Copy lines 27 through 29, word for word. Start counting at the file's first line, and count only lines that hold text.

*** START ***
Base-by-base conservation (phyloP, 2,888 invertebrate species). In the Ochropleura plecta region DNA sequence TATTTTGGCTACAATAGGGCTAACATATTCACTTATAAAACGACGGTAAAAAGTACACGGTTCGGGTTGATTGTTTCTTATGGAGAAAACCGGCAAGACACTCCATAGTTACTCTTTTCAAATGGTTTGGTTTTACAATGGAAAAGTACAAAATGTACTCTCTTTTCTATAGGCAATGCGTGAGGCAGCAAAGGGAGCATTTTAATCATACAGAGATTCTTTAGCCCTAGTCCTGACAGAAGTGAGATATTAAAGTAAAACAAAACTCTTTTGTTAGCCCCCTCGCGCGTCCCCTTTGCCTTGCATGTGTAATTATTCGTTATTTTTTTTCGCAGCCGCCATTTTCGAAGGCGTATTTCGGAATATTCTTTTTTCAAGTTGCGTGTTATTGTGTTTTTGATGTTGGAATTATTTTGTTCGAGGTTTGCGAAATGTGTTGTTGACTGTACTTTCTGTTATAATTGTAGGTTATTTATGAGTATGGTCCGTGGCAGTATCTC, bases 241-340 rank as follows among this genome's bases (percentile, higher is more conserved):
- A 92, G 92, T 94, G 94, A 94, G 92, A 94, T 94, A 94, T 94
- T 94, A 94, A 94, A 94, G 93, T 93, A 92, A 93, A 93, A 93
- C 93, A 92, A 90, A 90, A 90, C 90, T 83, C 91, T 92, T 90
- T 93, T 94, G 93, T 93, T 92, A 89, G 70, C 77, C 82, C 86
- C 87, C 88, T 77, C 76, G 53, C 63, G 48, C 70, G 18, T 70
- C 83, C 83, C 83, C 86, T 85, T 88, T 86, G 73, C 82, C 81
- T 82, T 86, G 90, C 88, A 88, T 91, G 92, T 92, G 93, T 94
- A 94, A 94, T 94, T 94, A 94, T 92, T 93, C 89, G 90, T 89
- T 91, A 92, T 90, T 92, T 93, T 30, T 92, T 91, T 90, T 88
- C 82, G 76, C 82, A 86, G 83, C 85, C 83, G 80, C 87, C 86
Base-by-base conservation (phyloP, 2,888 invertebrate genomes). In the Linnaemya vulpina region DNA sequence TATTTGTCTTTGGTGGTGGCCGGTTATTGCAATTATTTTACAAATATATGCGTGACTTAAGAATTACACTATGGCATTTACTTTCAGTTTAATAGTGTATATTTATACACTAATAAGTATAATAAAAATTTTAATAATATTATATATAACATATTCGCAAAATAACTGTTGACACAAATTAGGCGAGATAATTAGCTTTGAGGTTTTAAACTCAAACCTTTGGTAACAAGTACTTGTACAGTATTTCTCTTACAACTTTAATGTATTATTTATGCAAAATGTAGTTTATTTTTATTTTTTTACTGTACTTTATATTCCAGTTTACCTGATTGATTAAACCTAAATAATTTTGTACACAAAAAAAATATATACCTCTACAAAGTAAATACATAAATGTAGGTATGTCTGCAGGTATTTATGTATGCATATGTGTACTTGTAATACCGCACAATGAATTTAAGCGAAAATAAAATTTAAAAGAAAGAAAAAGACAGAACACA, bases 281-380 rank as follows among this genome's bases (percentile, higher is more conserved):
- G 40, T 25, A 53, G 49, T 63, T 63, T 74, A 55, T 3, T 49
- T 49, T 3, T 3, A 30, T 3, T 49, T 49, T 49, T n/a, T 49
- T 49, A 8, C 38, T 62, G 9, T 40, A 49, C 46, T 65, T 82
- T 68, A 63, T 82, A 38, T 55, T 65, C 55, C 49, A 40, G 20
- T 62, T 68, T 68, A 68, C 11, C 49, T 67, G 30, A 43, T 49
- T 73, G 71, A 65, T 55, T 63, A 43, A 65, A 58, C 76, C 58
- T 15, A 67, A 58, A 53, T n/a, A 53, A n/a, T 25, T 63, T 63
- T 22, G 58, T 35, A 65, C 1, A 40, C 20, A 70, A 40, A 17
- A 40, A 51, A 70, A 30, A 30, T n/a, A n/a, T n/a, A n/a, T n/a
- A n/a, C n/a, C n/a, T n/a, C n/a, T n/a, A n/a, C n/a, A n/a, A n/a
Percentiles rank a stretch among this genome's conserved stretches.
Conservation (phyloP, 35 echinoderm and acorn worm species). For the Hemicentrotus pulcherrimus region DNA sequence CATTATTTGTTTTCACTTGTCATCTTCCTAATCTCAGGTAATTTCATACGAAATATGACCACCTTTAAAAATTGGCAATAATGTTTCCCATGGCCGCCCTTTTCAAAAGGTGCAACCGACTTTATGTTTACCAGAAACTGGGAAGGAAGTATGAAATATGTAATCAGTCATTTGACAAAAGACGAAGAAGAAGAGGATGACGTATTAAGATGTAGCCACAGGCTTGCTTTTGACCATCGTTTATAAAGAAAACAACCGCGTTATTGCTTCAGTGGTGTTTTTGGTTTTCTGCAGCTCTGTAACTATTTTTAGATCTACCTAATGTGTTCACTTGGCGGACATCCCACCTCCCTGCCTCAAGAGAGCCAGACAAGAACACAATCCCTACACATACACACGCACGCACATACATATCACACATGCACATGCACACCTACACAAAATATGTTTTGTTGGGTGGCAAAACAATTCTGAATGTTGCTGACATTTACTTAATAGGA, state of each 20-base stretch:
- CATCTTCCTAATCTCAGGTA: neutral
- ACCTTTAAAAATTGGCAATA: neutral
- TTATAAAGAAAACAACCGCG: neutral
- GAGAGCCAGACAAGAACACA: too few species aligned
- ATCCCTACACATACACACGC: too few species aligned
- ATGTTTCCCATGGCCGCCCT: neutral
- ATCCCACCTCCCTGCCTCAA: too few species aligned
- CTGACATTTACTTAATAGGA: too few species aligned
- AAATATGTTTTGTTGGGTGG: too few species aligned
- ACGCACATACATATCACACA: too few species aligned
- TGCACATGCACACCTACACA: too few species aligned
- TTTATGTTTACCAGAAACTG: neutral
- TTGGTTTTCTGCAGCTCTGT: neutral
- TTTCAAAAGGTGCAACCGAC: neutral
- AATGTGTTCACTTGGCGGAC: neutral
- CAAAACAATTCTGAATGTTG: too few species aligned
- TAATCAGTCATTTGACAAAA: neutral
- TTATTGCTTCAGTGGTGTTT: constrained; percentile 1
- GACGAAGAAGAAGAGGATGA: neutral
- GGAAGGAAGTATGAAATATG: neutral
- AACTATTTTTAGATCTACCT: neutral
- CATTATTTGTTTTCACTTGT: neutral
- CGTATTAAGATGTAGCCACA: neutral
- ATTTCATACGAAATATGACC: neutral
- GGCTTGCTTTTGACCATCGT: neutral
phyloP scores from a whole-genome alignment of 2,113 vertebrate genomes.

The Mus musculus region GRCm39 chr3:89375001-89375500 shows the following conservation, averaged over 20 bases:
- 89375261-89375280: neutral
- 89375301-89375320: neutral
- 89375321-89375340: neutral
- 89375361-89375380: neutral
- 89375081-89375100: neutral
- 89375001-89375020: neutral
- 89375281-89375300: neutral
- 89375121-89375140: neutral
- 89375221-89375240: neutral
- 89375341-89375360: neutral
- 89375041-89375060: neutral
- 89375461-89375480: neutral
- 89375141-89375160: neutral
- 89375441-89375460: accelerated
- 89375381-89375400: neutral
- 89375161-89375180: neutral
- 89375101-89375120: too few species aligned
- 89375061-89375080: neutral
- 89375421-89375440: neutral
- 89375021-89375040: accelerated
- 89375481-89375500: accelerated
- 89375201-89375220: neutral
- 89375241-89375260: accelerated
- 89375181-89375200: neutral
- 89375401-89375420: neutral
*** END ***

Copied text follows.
- TTATAAAGAAAACAACCGCG: neutral
- GAGAGCCAGACAAGAACACA: too few species aligned
- ATCCCTACACATACACACGC: too few species aligned